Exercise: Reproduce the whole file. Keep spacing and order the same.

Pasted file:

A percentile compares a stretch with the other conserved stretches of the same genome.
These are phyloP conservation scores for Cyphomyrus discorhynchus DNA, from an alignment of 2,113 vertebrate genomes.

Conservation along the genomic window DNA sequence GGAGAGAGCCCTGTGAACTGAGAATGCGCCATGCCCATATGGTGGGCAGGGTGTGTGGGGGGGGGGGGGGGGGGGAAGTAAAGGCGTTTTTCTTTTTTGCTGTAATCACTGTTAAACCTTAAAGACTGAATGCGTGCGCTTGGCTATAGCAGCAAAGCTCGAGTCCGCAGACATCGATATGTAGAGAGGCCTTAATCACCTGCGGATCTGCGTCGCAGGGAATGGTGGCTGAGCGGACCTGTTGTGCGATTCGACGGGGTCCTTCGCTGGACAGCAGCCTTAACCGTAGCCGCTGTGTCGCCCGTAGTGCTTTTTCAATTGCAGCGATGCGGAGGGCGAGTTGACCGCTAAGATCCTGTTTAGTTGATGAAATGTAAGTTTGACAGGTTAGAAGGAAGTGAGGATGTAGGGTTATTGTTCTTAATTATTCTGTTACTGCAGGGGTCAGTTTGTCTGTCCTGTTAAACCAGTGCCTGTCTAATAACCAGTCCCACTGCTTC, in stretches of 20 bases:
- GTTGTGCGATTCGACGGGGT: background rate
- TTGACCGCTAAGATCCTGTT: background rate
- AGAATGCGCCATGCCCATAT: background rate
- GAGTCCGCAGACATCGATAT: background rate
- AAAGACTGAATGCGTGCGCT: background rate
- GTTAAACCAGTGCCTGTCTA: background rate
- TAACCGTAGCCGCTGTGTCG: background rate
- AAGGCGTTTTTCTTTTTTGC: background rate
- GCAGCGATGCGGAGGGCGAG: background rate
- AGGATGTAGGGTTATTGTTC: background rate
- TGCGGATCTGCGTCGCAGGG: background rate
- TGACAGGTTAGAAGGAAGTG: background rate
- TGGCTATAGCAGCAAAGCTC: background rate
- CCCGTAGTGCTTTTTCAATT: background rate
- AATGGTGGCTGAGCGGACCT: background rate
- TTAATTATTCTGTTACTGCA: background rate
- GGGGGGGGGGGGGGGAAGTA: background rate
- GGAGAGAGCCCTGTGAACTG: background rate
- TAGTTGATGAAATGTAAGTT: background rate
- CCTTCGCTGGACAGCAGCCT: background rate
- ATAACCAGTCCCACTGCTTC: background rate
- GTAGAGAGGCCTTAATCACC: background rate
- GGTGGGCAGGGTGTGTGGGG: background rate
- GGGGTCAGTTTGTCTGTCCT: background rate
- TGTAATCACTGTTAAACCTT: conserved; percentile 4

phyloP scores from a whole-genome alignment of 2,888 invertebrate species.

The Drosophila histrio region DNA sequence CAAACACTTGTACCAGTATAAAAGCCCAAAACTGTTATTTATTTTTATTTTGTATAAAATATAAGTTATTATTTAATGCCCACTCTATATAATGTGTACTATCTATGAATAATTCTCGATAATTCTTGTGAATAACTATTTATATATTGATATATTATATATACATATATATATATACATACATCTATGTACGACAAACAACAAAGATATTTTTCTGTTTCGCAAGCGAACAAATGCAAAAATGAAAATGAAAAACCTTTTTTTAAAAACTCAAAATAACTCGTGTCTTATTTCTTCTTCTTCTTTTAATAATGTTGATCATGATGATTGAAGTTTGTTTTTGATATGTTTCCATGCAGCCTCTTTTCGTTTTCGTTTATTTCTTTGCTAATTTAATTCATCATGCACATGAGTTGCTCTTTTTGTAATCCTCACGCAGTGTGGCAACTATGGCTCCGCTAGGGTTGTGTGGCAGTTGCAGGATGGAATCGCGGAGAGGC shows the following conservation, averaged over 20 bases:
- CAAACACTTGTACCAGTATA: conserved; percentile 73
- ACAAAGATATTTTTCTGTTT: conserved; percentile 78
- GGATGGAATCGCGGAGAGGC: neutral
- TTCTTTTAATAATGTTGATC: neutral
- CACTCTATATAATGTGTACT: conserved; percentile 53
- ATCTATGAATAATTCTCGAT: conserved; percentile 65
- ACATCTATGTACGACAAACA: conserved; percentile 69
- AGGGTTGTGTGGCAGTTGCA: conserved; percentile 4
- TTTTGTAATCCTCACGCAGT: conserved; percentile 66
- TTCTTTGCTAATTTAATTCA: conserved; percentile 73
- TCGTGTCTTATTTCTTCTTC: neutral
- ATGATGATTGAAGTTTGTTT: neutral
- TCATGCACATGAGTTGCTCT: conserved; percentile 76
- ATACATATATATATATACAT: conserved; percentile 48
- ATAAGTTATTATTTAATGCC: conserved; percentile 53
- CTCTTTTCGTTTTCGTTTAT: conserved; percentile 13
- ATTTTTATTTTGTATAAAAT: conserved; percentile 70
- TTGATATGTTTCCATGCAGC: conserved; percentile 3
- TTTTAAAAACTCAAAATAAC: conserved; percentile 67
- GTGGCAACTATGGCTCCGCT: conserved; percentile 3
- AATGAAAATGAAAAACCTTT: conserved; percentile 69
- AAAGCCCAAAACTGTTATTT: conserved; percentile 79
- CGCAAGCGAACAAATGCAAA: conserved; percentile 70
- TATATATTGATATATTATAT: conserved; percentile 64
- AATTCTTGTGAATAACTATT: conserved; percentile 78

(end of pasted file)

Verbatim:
A percentile compares a stretch with the other conserved stretches of the same genome.
These are phyloP conservation scores for Cyphomyrus discorhynchus DNA, from an alignment of 2,113 vertebrate genomes.

Conservation along the genomic window DNA sequence GGAGAGAGCCCTGTGAACTGAGAATGCGCCATGCCCATATGGTGGGCAGGGTGTGTGGGGGGGGGGGGGGGGGGGAAGTAAAGGCGTTTTTCTTTTTTGCTGTAATCACTGTTAAACCTTAAAGACTGAATGCGTGCGCTTGGCTATAGCAGCAAAGCTCGAGTCCGCAGACATCGATATGTAGAGAGGCCTTAATCACCTGCGGATCTGCGTCGCAGGGAATGGTGGCTGAGCGGACCTGTTGTGCGATTCGACGGGGTCCTTCGCTGGACAGCAGCCTTAACCGTAGCCGCTGTGTCGCCCGTAGTGCTTTTTCAATTGCAGCGATGCGGAGGGCGAGTTGACCGCTAAGATCCTGTTTAGTTGATGAAATGTAAGTTTGACAGGTTAGAAGGAAGTGAGGATGTAGGGTTATTGTTCTTAATTATTCTGTTACTGCAGGGGTCAGTTTGTCTGTCCTGTTAAACCAGTGCCTGTCTAATAACCAGTCCCACTGCTTC, in stretches of 20 bases:
- GTTGTGCGATTCGACGGGGT: background rate
- TTGACCGCTAAGATCCTGTT: background rate
- AGAATGCGCCATGCCCATAT: background rate
- GAGTCCGCAGACATCGATAT: background rate
- AAAGACTGAATGCGTGCGCT: background rate
- GTTAAACCAGTGCCTGTCTA: background rate
- TAACCGTAGCCGCTGTGTCG: background rate
- AAGGCGTTTTTCTTTTTTGC: background rate
- GCAGCGATGCGGAGGGCGAG: background rate
- AGGATGTAGGGTTATTGTTC: background rate
- TGCGGATCTGCGTCGCAGGG: background rate
- TGACAGGTTAGAAGGAAGTG: background rate
- TGGCTATAGCAGCAAAGCTC: background rate
- CCCGTAGTGCTTTTTCAATT: background rate
- AATGGTGGCTGAGCGGACCT: background rate
- TTAATTATTCTGTTACTGCA: background rate
- GGGGGGGGGGGGGGGAAGTA: background rate
- GGAGAGAGCCCTGTGAACTG: background rate
- TAGTTGATGAAATGTAAGTT: background rate
- CCTTCGCTGGACAGCAGCCT: background rate
- ATAACCAGTCCCACTGCTTC: background rate
- GTAGAGAGGCCTTAATCACC: background rate
- GGTGGGCAGGGTGTGTGGGG: background rate
- GGGGTCAGTTTGTCTGTCCT: background rate
- TGTAATCACTGTTAAACCTT: conserved; percentile 4

phyloP scores from a whole-genome alignment of 2,888 invertebrate species.

The Drosophila histrio region DNA sequence CAAACACTTGTACCAGTATAAAAGCCCAAAACTGTTATTTATTTTTATTTTGTATAAAATATAAGTTATTATTTAATGCCCACTCTATATAATGTGTACTATCTATGAATAATTCTCGATAATTCTTGTGAATAACTATTTATATATTGATATATTATATATACATATATATATATACATACATCTATGTACGACAAACAACAAAGATATTTTTCTGTTTCGCAAGCGAACAAATGCAAAAATGAAAATGAAAAACCTTTTTTTAAAAACTCAAAATAACTCGTGTCTTATTTCTTCTTCTTCTTTTAATAATGTTGATCATGATGATTGAAGTTTGTTTTTGATATGTTTCCATGCAGCCTCTTTTCGTTTTCGTTTATTTCTTTGCTAATTTAATTCATCATGCACATGAGTTGCTCTTTTTGTAATCCTCACGCAGTGTGGCAACTATGGCTCCGCTAGGGTTGTGTGGCAGTTGCAGGATGGAATCGCGGAGAGGC shows the following conservation, averaged over 20 bases:
- CAAACACTTGTACCAGTATA: conserved; percentile 73
- ACAAAGATATTTTTCTGTTT: conserved; percentile 78
- GGATGGAATCGCGGAGAGGC: neutral
- TTCTTTTAATAATGTTGATC: neutral
- CACTCTATATAATGTGTACT: conserved; percentile 53
- ATCTATGAATAATTCTCGAT: conserved; percentile 65
- ACATCTATGTACGACAAACA: conserved; percentile 69
- AGGGTTGTGTGGCAGTTGCA: conserved; percentile 4
- TTTTGTAATCCTCACGCAGT: conserved; percentile 66
- TTCTTTGCTAATTTAATTCA: conserved; percentile 73
- TCGTGTCTTATTTCTTCTTC: neutral
- ATGATGATTGAAGTTTGTTT: neutral
- TCATGCACATGAGTTGCTCT: conserved; percentile 76
- ATACATATATATATATACAT: conserved; percentile 48
- ATAAGTTATTATTTAATGCC: conserved; percentile 53
- CTCTTTTCGTTTTCGTTTAT: conserved; percentile 13
- ATTTTTATTTTGTATAAAAT: conserved; percentile 70
- TTGATATGTTTCCATGCAGC: conserved; percentile 3
- TTTTAAAAACTCAAAATAAC: conserved; percentile 67
- GTGGCAACTATGGCTCCGCT: conserved; percentile 3
- AATGAAAATGAAAAACCTTT: conserved; percentile 69
- AAAGCCCAAAACTGTTATTT: conserved; percentile 79
- CGCAAGCGAACAAATGCAAA: conserved; percentile 70
- TATATATTGATATATTATAT: conserved; percentile 64
- AATTCTTGTGAATAACTATT: conserved; percentile 78